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Liu H, Wang Z, Bao F, et al. Evaluation of Prospective HLA-B*13:01 Screening to Prevent Dapsone Hypersensitivity Syndrome in Patients With Leprosy. JAMA Dermatol. 2019;155(6):666–672. doi:https://doi.org/10.1001/jamadermatol.2018.5360
Can prospective HLA-B*13:01 screening reduce the incidence of dapsone hypersensitivity syndrome by identifying patients with HLA-B*13:01–positive leprosy who should not receive dapsone treatment?
In this cohort study of 1539 Chinese patients with newly diagnosed leprosy, dapsone hypersensitivity syndrome did not develop in any of those in the HLA-B*13:01–negative group who were receiving dapsone. This finding was significantly lower than the 13 dapsone hypersensitivity syndrome cases that would be expected to occur according to the historical rate of incidence (1.0% per year).
Prospective HLA-B*13:01 screening may significantly reduce the incidence of dapsone hypersensitivity syndrome in the Chinese population.
Dapsone hypersensitivity syndrome (DHS) is the most serious adverse reaction associated with dapsone administration and one of the major causes of death in patients with leprosy, whose standard treatment includes multidrug therapy (MDT) with dapsone, rifampicin, and clofazimine. Although the HLA-B*13:01 polymorphism has been identified as the genetic determinant of DHS in the Chinese population, no studies to date have been done to evaluate whether prospective HLA-B*13:01 screening could prevent DHS by identifying patients who should not receive dapsone.
To evaluate the clinical use of prospective HLA-B*13:01 screening for reduction of the incidence of DHS by excluding dapsone from the treatment for patients with HLA-B*13:01–positive leprosy.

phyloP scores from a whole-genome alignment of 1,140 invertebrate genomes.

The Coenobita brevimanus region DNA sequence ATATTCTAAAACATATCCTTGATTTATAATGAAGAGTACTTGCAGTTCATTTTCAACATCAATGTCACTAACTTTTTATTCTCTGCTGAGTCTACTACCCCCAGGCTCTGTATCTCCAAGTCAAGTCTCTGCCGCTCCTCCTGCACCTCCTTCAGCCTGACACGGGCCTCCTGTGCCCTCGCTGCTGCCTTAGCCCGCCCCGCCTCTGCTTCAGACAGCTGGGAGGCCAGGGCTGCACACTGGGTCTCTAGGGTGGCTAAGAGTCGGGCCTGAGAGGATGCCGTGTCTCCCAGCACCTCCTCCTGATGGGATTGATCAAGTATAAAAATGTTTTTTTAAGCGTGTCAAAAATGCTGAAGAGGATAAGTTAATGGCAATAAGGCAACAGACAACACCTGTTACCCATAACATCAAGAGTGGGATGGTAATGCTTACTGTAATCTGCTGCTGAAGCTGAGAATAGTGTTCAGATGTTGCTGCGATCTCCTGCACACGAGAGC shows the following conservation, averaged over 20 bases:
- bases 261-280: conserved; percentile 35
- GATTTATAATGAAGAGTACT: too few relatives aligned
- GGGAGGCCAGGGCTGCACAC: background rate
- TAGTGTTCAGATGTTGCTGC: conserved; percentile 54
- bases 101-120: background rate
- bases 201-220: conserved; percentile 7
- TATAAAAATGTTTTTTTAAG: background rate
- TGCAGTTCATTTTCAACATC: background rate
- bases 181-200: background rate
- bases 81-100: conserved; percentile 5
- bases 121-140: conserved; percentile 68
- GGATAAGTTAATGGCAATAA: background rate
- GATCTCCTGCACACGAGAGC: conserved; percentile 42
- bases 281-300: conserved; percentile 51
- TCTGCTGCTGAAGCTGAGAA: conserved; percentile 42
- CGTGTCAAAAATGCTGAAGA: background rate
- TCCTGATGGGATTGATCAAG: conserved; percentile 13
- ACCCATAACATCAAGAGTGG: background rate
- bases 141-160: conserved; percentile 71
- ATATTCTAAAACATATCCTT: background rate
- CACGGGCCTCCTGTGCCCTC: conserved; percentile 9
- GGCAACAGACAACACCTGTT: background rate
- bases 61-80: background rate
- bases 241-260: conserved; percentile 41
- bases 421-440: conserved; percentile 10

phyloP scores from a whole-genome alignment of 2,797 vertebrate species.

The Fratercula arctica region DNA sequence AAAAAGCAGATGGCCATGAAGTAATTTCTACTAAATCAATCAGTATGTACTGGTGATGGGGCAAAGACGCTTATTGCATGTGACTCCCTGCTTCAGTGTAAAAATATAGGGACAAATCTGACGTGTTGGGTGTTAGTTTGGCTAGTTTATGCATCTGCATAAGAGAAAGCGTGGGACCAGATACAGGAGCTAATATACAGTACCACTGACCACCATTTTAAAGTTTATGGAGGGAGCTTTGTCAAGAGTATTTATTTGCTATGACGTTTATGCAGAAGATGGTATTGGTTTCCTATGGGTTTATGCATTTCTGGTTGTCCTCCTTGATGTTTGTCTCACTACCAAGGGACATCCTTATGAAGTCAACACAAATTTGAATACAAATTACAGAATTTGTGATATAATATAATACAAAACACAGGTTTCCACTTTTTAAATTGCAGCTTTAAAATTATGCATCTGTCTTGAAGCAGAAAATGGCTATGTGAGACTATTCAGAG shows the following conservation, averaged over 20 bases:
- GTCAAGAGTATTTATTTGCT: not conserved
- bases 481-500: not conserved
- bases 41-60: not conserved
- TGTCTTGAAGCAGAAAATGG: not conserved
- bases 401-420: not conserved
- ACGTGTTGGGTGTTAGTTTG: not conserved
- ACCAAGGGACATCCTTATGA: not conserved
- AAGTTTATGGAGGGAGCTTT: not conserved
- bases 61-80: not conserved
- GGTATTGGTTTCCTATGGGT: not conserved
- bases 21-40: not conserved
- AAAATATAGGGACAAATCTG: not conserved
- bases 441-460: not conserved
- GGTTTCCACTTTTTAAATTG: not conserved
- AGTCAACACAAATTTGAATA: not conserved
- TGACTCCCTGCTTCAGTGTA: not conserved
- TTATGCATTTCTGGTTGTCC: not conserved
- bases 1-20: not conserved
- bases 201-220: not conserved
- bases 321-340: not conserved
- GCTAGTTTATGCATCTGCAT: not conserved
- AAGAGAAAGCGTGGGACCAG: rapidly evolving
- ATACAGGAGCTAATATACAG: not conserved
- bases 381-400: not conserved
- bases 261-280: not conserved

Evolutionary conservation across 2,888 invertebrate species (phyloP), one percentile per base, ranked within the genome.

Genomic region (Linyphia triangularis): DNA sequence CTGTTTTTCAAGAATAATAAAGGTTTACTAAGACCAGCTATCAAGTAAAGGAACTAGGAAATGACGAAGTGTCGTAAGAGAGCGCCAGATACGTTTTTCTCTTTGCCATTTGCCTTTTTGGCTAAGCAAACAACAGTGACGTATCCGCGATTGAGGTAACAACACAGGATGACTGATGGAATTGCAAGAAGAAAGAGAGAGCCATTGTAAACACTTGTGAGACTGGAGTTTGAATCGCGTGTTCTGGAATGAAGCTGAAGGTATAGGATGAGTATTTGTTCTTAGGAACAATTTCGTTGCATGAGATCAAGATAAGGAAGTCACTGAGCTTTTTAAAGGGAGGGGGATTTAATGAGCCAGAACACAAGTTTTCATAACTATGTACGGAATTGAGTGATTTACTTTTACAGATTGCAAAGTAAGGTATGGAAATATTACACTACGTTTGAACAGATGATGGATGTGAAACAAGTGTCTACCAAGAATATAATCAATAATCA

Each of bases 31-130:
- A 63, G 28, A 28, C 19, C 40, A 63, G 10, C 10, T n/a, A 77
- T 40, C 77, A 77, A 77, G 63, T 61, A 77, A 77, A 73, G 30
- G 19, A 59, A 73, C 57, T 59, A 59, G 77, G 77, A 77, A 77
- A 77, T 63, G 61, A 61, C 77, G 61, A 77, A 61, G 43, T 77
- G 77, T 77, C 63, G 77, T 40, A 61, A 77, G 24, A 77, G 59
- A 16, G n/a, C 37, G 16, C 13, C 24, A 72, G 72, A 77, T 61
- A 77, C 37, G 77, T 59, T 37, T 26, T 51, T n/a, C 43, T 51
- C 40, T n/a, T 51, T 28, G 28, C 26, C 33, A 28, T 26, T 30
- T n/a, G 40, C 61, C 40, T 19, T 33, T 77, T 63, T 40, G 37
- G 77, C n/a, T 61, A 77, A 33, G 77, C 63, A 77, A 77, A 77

Design, Setting, and Participants
A prospective cohort study was conducted from February 15, 2015, to April 30, 2018, in 21 provinces throughout China. A total of 1539 patients with newly diagnosed leprosy were enrolled who had not received dapsone previously. After excluding patients who had a history of allergy to sulfones or glucose-6-phosphate dehydrogenase deficiency, 1512 individuals underwent HLA-B*13:01 genotyping. All of the patients were followed up weekly for the first 8 weeks after treatment to monitor for adverse events.
Patients who were HLA-B*13:01 carriers were instructed to eliminate dapsone from their treatment regimens, and noncarrier patients received standard MDT.
Main Outcomes and Measures
The primary outcome was the incidence of DHS. The historical incidence rate of DHS (1.0%) was used as a control.
Among 1512 patients (1026 [67.9%] men, 486 [32.1%] women; mean [SD] age, 43.1 [16.2] years), 261 (17.3%) were identified as carriers of the HLA-B*13:01 allele. A total of 714 adverse events in 384 patients were observed during the follow-up period. Dapsone hypersensitivity syndrome did not develop in any of the 1251 patients who were HLA-B*13:01–negative who received dapsone, while approximately 13 patients would be expected to experience DHS, based on the historical incidence rate of 1.0% per year (P = 2.05 × 10−5). No significant correlation was found between other adverse events, including dermatologic or other events, and HLA-B*13:01 status.
Conclusions and Relevance
Prospective HLA-B*13:01 screening and subsequent elimination of dapsone from MDT for patients with HLA-B*13:01–positive leprosy may significantly reduce the incidence of DHS in the Chinese population.
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